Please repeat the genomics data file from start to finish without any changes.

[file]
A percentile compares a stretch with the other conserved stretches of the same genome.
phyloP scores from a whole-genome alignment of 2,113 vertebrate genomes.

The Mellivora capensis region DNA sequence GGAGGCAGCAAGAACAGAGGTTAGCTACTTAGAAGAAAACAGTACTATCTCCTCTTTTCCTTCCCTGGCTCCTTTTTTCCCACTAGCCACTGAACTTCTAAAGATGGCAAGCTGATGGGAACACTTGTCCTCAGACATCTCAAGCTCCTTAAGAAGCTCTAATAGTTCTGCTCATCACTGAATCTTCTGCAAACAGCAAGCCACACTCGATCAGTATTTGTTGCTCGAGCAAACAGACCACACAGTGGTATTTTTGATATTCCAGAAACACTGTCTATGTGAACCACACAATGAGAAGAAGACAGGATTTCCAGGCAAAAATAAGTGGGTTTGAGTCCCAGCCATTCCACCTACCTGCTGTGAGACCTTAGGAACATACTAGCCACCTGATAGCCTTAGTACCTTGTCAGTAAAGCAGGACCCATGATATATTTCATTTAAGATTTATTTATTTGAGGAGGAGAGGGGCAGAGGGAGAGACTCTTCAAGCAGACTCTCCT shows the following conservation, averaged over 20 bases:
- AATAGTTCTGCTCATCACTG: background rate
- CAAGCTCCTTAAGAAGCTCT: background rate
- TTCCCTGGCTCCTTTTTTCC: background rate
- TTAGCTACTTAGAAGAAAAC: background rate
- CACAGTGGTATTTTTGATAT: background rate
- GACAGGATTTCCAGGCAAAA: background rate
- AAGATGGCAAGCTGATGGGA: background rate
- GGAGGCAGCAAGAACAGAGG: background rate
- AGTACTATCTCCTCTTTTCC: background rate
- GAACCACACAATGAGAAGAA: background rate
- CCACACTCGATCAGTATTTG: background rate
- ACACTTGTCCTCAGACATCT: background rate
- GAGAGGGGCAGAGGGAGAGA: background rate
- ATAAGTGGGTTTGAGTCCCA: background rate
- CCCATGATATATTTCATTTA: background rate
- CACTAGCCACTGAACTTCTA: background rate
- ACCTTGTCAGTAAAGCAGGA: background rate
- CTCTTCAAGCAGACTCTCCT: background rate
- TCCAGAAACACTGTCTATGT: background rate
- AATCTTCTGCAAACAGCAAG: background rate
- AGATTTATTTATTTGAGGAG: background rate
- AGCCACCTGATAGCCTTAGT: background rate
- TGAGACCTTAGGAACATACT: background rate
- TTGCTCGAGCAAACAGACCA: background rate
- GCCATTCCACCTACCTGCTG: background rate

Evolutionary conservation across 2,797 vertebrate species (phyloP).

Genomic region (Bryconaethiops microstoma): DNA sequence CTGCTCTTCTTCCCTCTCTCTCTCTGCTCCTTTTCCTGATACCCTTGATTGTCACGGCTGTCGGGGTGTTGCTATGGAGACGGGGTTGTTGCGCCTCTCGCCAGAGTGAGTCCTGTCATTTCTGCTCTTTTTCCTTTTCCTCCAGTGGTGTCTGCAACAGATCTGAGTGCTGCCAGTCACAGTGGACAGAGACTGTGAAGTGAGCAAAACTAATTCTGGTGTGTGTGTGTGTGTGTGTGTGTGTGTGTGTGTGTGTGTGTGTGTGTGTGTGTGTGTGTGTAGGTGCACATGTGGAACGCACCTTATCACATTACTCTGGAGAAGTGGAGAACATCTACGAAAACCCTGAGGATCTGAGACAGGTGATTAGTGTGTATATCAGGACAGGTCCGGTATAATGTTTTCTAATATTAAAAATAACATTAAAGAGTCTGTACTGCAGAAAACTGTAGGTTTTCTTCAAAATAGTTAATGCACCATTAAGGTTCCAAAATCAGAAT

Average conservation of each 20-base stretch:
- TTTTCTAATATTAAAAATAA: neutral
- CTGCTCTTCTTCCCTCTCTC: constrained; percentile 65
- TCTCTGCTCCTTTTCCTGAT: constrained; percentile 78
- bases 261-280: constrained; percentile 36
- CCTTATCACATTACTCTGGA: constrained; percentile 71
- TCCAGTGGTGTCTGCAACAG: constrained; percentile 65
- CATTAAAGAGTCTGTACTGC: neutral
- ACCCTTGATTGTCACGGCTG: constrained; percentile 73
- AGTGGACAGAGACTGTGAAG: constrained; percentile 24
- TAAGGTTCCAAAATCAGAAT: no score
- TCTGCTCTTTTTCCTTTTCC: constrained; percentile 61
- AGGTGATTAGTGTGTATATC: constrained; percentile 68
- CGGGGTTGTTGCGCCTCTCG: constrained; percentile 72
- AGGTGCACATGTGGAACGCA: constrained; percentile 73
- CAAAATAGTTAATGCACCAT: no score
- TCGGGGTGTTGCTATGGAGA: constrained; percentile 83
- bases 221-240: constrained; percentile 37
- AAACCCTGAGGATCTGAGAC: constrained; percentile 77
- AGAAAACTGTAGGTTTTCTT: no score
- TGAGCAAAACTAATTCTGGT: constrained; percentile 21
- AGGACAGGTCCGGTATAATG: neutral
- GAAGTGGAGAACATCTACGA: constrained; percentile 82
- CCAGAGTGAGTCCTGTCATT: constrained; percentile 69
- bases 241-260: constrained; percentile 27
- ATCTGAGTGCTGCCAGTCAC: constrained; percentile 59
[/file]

A percentile compares a stretch with the other conserved stretches of the same genome.
phyloP scores from a whole-genome alignment of 2,113 vertebrate genomes.

The Mellivora capensis region DNA sequence GGAGGCAGCAAGAACAGAGGTTAGCTACTTAGAAGAAAACAGTACTATCTCCTCTTTTCCTTCCCTGGCTCCTTTTTTCCCACTAGCCACTGAACTTCTAAAGATGGCAAGCTGATGGGAACACTTGTCCTCAGACATCTCAAGCTCCTTAAGAAGCTCTAATAGTTCTGCTCATCACTGAATCTTCTGCAAACAGCAAGCCACACTCGATCAGTATTTGTTGCTCGAGCAAACAGACCACACAGTGGTATTTTTGATATTCCAGAAACACTGTCTATGTGAACCACACAATGAGAAGAAGACAGGATTTCCAGGCAAAAATAAGTGGGTTTGAGTCCCAGCCATTCCACCTACCTGCTGTGAGACCTTAGGAACATACTAGCCACCTGATAGCCTTAGTACCTTGTCAGTAAAGCAGGACCCATGATATATTTCATTTAAGATTTATTTATTTGAGGAGGAGAGGGGCAGAGGGAGAGACTCTTCAAGCAGACTCTCCT shows the following conservation, averaged over 20 bases:
- AATAGTTCTGCTCATCACTG: background rate
- CAAGCTCCTTAAGAAGCTCT: background rate
- TTCCCTGGCTCCTTTTTTCC: background rate
- TTAGCTACTTAGAAGAAAAC: background rate
- CACAGTGGTATTTTTGATAT: background rate
- GACAGGATTTCCAGGCAAAA: background rate
- AAGATGGCAAGCTGATGGGA: background rate
- GGAGGCAGCAAGAACAGAGG: background rate
- AGTACTATCTCCTCTTTTCC: background rate
- GAACCACACAATGAGAAGAA: background rate
- CCACACTCGATCAGTATTTG: background rate
- ACACTTGTCCTCAGACATCT: background rate
- GAGAGGGGCAGAGGGAGAGA: background rate
- ATAAGTGGGTTTGAGTCCCA: background rate
- CCCATGATATATTTCATTTA: background rate
- CACTAGCCACTGAACTTCTA: background rate
- ACCTTGTCAGTAAAGCAGGA: background rate
- CTCTTCAAGCAGACTCTCCT: background rate
- TCCAGAAACACTGTCTATGT: background rate
- AATCTTCTGCAAACAGCAAG: background rate
- AGATTTATTTATTTGAGGAG: background rate
- AGCCACCTGATAGCCTTAGT: background rate
- TGAGACCTTAGGAACATACT: background rate
- TTGCTCGAGCAAACAGACCA: background rate
- GCCATTCCACCTACCTGCTG: background rate

Evolutionary conservation across 2,797 vertebrate species (phyloP).

Genomic region (Bryconaethiops microstoma): DNA sequence CTGCTCTTCTTCCCTCTCTCTCTCTGCTCCTTTTCCTGATACCCTTGATTGTCACGGCTGTCGGGGTGTTGCTATGGAGACGGGGTTGTTGCGCCTCTCGCCAGAGTGAGTCCTGTCATTTCTGCTCTTTTTCCTTTTCCTCCAGTGGTGTCTGCAACAGATCTGAGTGCTGCCAGTCACAGTGGACAGAGACTGTGAAGTGAGCAAAACTAATTCTGGTGTGTGTGTGTGTGTGTGTGTGTGTGTGTGTGTGTGTGTGTGTGTGTGTGTGTGTGTGTGTAGGTGCACATGTGGAACGCACCTTATCACATTACTCTGGAGAAGTGGAGAACATCTACGAAAACCCTGAGGATCTGAGACAGGTGATTAGTGTGTATATCAGGACAGGTCCGGTATAATGTTTTCTAATATTAAAAATAACATTAAAGAGTCTGTACTGCAGAAAACTGTAGGTTTTCTTCAAAATAGTTAATGCACCATTAAGGTTCCAAAATCAGAAT

Average conservation of each 20-base stretch:
- TTTTCTAATATTAAAAATAA: neutral
- CTGCTCTTCTTCCCTCTCTC: constrained; percentile 65
- TCTCTGCTCCTTTTCCTGAT: constrained; percentile 78
- bases 261-280: constrained; percentile 36
- CCTTATCACATTACTCTGGA: constrained; percentile 71
- TCCAGTGGTGTCTGCAACAG: constrained; percentile 65
- CATTAAAGAGTCTGTACTGC: neutral
- ACCCTTGATTGTCACGGCTG: constrained; percentile 73
- AGTGGACAGAGACTGTGAAG: constrained; percentile 24
- TAAGGTTCCAAAATCAGAAT: no score
- TCTGCTCTTTTTCCTTTTCC: constrained; percentile 61
- AGGTGATTAGTGTGTATATC: constrained; percentile 68
- CGGGGTTGTTGCGCCTCTCG: constrained; percentile 72
- AGGTGCACATGTGGAACGCA: constrained; percentile 73
- CAAAATAGTTAATGCACCAT: no score
- TCGGGGTGTTGCTATGGAGA: constrained; percentile 83
- bases 221-240: constrained; percentile 37
- AAACCCTGAGGATCTGAGAC: constrained; percentile 77
- AGAAAACTGTAGGTTTTCTT: no score
- TGAGCAAAACTAATTCTGGT: constrained; percentile 21
- AGGACAGGTCCGGTATAATG: neutral
- GAAGTGGAGAACATCTACGA: constrained; percentile 82
- CCAGAGTGAGTCCTGTCATT: constrained; percentile 69
- bases 241-260: constrained; percentile 27
- ATCTGAGTGCTGCCAGTCAC: constrained; percentile 59